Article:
Easiest Veggies to Grow

We’re in the depths of winter. Snow is falling outside my window as I type. Therefore, it’s the perfect time to start thinking about next summer’s vegetable garden.

Spend some time planning your garden now, and you’ll be able to jump into action when the weather is more accommodating. If you’re new to vegetable gardening, you’ll want to select plants that will provide you with some easy success so you’ll be motivated to continue developing your green thumb. Even if you’re an experienced gardener, you’ll still enjoy growing low-maintenance veggies.

Easiest Veggies to Grow:

Green beans

green beans

Green bean seeds can be planted close together. I often space them just 5 to 6 inches apart. They grow well sown directly in the garden or in containers, and they grow fast, with sprouts pushing above the soil’s surface just a few days after planting. They are relatively disease-free, and the only pests that really want to eat them are rabbits, which can generally be kept out with some well-placed wire fencing.



I pick up a few tomato plants or seedlings from the local nursery every spring. These grow well planted directly in the garden, and I also like to buy varieties that are specifically developed for growing in containers. I like a nice mix of larger sandwich tomatoes and small cherry tomatoes that are perfect for sprinkling in salads. Tomatoes need a lot of water for good fruit development, but they are otherwise fairly easy to grow.

Leaf lettuce


I’ve never grown traditional heads of lettuce like what the grocery stores stock. Instead, I plant leaf lettuces. They are fast-growing and low maintenance other than simply making sure they are well watered. I plant lettuce in large containers because the rabbits can’t get at it as easily. Leaf lettuces like cooler spring temperatures, and I typically pull them out of my container garden by mid to late June where I live in the Midwest. Leaf lettuce can be harvested, allowed to grow more, and harvested again, repeating the process until the weather turns hot the the lettuce begins to get bitter or goes to seed.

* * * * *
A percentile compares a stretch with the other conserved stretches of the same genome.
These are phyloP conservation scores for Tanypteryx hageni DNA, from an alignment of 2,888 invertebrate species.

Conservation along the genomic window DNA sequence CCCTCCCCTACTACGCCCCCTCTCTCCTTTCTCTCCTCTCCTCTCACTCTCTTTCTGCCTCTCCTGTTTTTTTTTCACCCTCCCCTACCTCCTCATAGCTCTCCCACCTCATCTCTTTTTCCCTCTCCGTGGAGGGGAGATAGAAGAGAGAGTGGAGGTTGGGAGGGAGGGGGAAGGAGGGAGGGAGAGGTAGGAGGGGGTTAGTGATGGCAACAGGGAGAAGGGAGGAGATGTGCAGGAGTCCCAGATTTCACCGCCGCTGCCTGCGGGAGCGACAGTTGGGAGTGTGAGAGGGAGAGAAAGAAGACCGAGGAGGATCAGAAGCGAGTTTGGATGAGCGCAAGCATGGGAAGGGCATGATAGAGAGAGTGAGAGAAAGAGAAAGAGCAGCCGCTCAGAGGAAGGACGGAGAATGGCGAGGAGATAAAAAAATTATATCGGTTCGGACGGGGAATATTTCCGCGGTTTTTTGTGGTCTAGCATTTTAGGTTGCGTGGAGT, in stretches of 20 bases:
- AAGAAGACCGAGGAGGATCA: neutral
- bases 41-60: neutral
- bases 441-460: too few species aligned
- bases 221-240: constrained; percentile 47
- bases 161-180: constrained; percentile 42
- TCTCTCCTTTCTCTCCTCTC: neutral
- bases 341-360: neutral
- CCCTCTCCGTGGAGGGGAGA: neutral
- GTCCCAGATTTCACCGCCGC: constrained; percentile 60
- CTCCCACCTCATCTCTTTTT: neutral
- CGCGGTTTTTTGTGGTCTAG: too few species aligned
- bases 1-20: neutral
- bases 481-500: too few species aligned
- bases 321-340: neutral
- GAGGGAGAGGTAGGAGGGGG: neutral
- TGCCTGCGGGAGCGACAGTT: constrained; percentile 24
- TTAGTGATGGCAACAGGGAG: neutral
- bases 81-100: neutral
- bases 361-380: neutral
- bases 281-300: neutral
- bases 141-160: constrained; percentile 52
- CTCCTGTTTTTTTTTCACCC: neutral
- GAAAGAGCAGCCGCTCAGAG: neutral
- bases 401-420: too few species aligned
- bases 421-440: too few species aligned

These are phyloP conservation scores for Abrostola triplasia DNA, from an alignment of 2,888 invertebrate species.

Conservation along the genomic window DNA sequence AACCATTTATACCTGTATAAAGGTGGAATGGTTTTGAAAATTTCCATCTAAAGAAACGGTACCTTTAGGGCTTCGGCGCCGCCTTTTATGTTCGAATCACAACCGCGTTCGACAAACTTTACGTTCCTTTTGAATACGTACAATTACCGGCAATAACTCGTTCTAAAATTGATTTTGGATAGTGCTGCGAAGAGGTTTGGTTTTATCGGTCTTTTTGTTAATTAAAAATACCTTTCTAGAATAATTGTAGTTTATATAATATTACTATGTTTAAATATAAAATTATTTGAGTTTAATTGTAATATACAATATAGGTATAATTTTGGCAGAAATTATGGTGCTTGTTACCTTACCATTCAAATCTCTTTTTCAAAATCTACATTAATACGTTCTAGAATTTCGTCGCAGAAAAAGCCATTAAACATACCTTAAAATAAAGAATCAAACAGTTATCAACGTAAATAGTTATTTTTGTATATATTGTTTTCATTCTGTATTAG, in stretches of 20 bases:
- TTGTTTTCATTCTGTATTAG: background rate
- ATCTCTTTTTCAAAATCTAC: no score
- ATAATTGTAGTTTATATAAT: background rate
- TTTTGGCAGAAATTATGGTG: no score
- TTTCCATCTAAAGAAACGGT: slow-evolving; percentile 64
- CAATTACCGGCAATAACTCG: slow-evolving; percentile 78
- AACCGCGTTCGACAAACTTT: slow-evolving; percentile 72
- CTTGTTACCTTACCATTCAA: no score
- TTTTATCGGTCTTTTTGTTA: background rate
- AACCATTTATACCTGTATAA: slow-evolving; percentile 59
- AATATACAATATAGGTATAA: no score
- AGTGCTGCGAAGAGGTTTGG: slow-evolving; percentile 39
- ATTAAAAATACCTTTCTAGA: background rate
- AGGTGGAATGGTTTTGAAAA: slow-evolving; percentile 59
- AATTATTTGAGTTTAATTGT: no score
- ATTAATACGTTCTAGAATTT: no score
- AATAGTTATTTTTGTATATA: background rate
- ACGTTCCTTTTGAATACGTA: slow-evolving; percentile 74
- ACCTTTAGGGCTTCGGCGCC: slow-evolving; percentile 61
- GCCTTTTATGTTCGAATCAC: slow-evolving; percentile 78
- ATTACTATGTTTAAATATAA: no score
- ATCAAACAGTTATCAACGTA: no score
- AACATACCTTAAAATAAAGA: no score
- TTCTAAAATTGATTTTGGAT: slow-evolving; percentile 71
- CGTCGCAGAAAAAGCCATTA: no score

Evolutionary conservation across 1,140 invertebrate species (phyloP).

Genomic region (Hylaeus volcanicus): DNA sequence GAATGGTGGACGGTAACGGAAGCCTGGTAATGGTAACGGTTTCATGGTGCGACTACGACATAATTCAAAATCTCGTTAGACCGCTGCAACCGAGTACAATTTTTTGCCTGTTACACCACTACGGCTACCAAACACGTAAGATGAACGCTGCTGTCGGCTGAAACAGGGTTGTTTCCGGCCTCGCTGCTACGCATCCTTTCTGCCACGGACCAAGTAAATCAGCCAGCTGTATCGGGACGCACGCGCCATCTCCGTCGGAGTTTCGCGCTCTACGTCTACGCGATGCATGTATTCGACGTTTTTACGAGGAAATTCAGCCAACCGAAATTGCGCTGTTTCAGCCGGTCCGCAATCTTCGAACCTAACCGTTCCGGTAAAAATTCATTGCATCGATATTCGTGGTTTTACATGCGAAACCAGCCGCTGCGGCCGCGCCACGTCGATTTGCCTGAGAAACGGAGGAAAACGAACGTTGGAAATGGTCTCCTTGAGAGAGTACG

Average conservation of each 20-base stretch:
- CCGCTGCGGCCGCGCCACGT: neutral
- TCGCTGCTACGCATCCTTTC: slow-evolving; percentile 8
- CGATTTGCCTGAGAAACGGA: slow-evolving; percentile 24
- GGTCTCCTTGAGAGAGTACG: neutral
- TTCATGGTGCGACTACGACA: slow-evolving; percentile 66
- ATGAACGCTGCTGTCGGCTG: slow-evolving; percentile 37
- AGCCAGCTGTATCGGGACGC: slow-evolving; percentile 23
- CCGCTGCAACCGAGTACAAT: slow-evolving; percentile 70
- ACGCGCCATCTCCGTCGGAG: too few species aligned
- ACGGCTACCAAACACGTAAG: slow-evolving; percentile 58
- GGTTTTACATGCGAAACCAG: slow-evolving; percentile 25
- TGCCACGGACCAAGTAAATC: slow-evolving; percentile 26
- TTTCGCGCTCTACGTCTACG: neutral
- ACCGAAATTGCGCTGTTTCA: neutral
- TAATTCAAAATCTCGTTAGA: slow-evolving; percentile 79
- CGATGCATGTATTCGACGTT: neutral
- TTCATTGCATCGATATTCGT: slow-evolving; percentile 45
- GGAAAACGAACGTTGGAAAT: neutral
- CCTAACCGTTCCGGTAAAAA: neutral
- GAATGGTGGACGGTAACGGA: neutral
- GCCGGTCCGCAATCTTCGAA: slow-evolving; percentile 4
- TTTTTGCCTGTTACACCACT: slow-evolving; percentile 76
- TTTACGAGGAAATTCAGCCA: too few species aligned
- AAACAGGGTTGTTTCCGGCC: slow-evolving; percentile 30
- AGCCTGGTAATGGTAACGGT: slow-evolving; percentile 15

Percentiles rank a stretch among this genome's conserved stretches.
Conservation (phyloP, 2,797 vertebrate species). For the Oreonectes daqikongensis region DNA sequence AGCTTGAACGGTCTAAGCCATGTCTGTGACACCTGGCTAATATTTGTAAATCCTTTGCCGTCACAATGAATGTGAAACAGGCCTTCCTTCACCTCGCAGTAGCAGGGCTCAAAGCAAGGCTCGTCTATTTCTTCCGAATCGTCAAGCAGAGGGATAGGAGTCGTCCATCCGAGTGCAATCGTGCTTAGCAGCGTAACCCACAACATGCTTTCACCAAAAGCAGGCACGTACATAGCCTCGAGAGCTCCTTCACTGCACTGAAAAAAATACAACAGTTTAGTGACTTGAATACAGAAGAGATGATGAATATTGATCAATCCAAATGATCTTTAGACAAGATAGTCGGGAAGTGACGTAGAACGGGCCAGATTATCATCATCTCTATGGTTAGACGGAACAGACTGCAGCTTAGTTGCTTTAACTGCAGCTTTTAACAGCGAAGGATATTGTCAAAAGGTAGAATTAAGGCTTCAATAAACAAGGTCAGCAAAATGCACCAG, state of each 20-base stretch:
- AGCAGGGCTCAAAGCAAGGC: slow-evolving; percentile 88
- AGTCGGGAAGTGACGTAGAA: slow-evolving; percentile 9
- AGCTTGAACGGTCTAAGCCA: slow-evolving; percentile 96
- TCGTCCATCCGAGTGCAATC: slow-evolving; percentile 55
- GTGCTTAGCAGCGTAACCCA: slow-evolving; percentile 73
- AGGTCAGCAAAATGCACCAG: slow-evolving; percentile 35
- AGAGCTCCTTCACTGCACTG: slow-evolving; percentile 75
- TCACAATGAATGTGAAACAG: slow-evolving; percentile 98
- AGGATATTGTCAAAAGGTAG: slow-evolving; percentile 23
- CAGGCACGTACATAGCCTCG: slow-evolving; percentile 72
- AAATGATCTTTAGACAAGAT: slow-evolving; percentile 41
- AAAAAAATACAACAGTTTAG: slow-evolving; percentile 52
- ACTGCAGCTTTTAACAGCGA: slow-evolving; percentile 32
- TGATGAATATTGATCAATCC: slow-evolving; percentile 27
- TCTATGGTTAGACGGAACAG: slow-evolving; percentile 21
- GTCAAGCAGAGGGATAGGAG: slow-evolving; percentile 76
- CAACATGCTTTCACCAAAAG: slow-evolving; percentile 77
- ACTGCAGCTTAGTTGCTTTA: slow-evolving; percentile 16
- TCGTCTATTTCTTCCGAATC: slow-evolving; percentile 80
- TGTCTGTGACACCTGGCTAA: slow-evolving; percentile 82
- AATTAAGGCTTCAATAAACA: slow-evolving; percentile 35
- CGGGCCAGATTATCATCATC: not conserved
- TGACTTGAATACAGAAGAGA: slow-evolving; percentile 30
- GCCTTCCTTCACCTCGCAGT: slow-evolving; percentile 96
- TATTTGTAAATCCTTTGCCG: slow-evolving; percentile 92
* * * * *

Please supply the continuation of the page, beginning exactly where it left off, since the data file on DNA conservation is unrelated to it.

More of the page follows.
Like its close cousin leaf lettuce, spinach grows easily. I plant it alongside lettuce in my container garden, and I harvest both together, making fresh salads with a mixture of lettuce and spinach. Spinach also dislikes hot temperatures, and your plants are done once they begin flowering and going to seed.



This garden giant grows quickly and easily, and it needs a lot of space. There’s nothing like roasted or grilled zucchini slices with some seasonings or with garlic salt and Parmesan cheese. My family also likes zucchini bread or Zoodle-style zucchini noodle/pasta dishes.



Cucumbers are another easy garden veggie. They grow on climbing vines, so you’ll need to provide support in the form of a trellis or iron or chain-link fence. They also like a lot of water.



Radishes are a great springtime vegetable. They’re ready to harvest fairly early and add a nice mild bite to fresh salads.

What are you growing in your garden next spring and summer? Share your successes and challenges in the comments.

About Rachael

Rachael is the creator of Shop From Your Pantry. She is a freelance writer and editor, and you can learn more about her work at www.rachaelsjohnston.com.
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